Changing the route of immunotherapy administration: An 18-year survey in pediatric patients with allergic rhinitis and asthma
Immunotherapy can be administered either sublingually (sublingual immunotherapy [SLIT]) or subcutaneously (subcutaneous immunotherapy [SCIT]). The rate of route switching, required by patients, can provide an indirect evaluation of patients' preferences and adherence. The authors retrospectively reviewed patients' files over an 18-year period to quantify the changes in the route of administration. The clinical records of children referred for respiratory allergy between 1994 and 2011 and prescribed with SLIT or SCIT were reviewed. The specific causes of the shift from SLIT to SCIT and vice versa were always assessed, with a special attention to adverse events. The records of 4933 children (2289 male patients, aged 4‐18 years) were reviewed. Six hundred forty-eight patients received SCIT and 4285 patients received SLIT. Of the 4285 SLIT patients, 340 (7.9%) shifted to SCIT, mainly with Parietaria judaica and grasses. The 85.8% of the changes were caused by a perceived low efficacy. None of the parents required the route change for side effects. Of the 648 patients initially treated with SCIT, 54 (8.3%) shifted to SLIT, 85% of them for local or systemic side effects, but none for poor efficacy. The rate of SCIT/SLIT changes is, overall, low and because of poor efficacy for SLIT and side effects for SCIT.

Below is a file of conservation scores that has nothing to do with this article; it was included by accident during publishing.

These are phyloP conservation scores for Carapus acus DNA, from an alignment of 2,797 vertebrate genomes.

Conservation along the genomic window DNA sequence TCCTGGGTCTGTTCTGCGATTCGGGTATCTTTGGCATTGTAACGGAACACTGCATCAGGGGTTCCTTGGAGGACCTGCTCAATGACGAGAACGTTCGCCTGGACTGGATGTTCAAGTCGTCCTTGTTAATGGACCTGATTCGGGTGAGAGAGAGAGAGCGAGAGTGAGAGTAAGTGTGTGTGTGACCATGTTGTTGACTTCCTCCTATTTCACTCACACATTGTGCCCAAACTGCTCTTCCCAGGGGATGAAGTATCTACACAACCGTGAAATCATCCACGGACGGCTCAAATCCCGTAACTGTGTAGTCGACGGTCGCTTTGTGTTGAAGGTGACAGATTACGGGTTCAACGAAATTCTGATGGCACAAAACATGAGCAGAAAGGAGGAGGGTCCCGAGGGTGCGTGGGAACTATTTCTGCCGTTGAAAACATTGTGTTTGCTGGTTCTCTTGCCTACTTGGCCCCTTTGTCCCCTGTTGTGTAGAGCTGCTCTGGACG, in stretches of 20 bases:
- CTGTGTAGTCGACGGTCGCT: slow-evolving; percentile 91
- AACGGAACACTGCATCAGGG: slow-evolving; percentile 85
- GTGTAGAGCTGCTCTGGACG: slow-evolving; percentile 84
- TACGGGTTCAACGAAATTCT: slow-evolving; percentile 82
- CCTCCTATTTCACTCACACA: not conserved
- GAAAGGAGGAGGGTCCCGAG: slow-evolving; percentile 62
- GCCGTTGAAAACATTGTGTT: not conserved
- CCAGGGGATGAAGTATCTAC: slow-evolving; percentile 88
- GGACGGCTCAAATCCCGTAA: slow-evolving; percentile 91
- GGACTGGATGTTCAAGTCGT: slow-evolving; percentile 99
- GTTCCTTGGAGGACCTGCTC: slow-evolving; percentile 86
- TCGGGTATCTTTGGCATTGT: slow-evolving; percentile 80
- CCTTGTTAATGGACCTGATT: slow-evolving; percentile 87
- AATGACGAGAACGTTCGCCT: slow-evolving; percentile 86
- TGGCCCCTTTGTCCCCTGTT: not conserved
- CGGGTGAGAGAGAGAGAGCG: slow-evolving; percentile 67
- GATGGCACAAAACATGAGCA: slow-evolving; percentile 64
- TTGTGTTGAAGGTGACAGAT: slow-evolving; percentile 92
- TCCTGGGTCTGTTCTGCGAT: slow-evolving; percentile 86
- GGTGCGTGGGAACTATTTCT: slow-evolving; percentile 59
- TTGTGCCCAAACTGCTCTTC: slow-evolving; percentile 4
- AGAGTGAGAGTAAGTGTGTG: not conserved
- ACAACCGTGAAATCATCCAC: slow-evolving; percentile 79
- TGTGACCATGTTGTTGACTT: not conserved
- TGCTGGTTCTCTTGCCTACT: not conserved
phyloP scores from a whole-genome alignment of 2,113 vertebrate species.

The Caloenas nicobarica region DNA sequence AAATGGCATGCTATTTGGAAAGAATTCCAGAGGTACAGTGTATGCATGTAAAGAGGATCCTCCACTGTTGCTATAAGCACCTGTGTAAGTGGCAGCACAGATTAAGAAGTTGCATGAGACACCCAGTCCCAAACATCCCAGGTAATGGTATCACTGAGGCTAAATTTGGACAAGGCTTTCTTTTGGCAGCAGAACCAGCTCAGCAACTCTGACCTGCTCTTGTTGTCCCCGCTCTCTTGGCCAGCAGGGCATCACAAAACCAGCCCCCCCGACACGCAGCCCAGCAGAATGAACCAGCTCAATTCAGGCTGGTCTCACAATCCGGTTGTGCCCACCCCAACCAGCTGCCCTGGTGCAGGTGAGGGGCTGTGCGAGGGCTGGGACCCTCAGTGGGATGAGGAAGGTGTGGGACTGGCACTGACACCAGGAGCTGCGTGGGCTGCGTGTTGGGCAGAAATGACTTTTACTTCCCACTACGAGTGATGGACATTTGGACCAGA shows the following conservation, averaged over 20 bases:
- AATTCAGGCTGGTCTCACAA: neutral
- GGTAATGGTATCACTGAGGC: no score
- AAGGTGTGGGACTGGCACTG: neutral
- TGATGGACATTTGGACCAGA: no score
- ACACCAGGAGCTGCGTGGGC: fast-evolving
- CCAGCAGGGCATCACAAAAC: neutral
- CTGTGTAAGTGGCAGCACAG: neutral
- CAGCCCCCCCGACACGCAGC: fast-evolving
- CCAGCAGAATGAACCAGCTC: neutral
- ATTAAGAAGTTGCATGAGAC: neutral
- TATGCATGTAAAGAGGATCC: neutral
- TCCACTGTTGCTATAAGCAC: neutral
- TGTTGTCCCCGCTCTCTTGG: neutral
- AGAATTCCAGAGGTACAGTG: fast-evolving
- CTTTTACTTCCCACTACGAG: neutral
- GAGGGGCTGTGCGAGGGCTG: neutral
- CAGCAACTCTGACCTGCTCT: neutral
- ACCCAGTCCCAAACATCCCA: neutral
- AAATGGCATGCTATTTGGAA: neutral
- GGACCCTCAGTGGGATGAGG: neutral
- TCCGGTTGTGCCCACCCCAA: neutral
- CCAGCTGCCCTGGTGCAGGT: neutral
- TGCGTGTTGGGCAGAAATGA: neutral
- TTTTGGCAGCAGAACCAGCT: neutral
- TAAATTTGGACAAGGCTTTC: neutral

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Document Type: Research Article
Affiliations: Pediatric Allergy Unit of the Department of Pediatrics, University of Messina, Messina, Italy
Publication date: 2013-11-01
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